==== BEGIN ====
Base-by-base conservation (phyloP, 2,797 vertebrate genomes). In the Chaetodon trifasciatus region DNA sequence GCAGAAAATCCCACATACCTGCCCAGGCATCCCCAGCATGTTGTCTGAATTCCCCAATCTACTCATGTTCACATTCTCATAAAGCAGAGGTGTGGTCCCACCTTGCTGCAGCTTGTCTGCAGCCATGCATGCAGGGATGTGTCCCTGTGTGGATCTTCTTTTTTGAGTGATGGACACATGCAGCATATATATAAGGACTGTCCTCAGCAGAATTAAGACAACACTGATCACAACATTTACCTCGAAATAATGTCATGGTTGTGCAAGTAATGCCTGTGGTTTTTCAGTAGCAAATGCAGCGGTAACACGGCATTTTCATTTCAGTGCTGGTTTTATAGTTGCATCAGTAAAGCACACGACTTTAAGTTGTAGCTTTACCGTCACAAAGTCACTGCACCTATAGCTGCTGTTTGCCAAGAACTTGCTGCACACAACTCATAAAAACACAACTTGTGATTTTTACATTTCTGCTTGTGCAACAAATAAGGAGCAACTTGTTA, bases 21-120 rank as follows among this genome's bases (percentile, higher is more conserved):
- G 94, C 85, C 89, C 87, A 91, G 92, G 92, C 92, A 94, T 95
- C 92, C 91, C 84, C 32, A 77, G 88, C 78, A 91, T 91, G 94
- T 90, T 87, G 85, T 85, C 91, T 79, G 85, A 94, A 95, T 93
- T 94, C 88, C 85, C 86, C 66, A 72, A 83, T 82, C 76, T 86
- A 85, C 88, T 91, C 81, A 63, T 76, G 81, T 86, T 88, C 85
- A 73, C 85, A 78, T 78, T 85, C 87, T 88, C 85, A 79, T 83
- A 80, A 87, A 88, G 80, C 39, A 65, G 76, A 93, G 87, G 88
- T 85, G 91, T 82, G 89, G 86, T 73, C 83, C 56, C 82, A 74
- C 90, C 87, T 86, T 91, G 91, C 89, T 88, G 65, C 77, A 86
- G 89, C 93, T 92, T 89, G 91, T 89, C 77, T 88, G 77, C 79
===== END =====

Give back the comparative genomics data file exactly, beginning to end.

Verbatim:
Base-by-base conservation (phyloP, 2,797 vertebrate genomes). In the Chaetodon trifasciatus region DNA sequence GCAGAAAATCCCACATACCTGCCCAGGCATCCCCAGCATGTTGTCTGAATTCCCCAATCTACTCATGTTCACATTCTCATAAAGCAGAGGTGTGGTCCCACCTTGCTGCAGCTTGTCTGCAGCCATGCATGCAGGGATGTGTCCCTGTGTGGATCTTCTTTTTTGAGTGATGGACACATGCAGCATATATATAAGGACTGTCCTCAGCAGAATTAAGACAACACTGATCACAACATTTACCTCGAAATAATGTCATGGTTGTGCAAGTAATGCCTGTGGTTTTTCAGTAGCAAATGCAGCGGTAACACGGCATTTTCATTTCAGTGCTGGTTTTATAGTTGCATCAGTAAAGCACACGACTTTAAGTTGTAGCTTTACCGTCACAAAGTCACTGCACCTATAGCTGCTGTTTGCCAAGAACTTGCTGCACACAACTCATAAAAACACAACTTGTGATTTTTACATTTCTGCTTGTGCAACAAATAAGGAGCAACTTGTTA, bases 21-120 rank as follows among this genome's bases (percentile, higher is more conserved):
- G 94, C 85, C 89, C 87, A 91, G 92, G 92, C 92, A 94, T 95
- C 92, C 91, C 84, C 32, A 77, G 88, C 78, A 91, T 91, G 94
- T 90, T 87, G 85, T 85, C 91, T 79, G 85, A 94, A 95, T 93
- T 94, C 88, C 85, C 86, C 66, A 72, A 83, T 82, C 76, T 86
- A 85, C 88, T 91, C 81, A 63, T 76, G 81, T 86, T 88, C 85
- A 73, C 85, A 78, T 78, T 85, C 87, T 88, C 85, A 79, T 83
- A 80, A 87, A 88, G 80, C 39, A 65, G 76, A 93, G 87, G 88
- T 85, G 91, T 82, G 89, G 86, T 73, C 83, C 56, C 82, A 74
- C 90, C 87, T 86, T 91, G 91, C 89, T 88, G 65, C 77, A 86
- G 89, C 93, T 92, T 89, G 91, T 89, C 77, T 88, G 77, C 79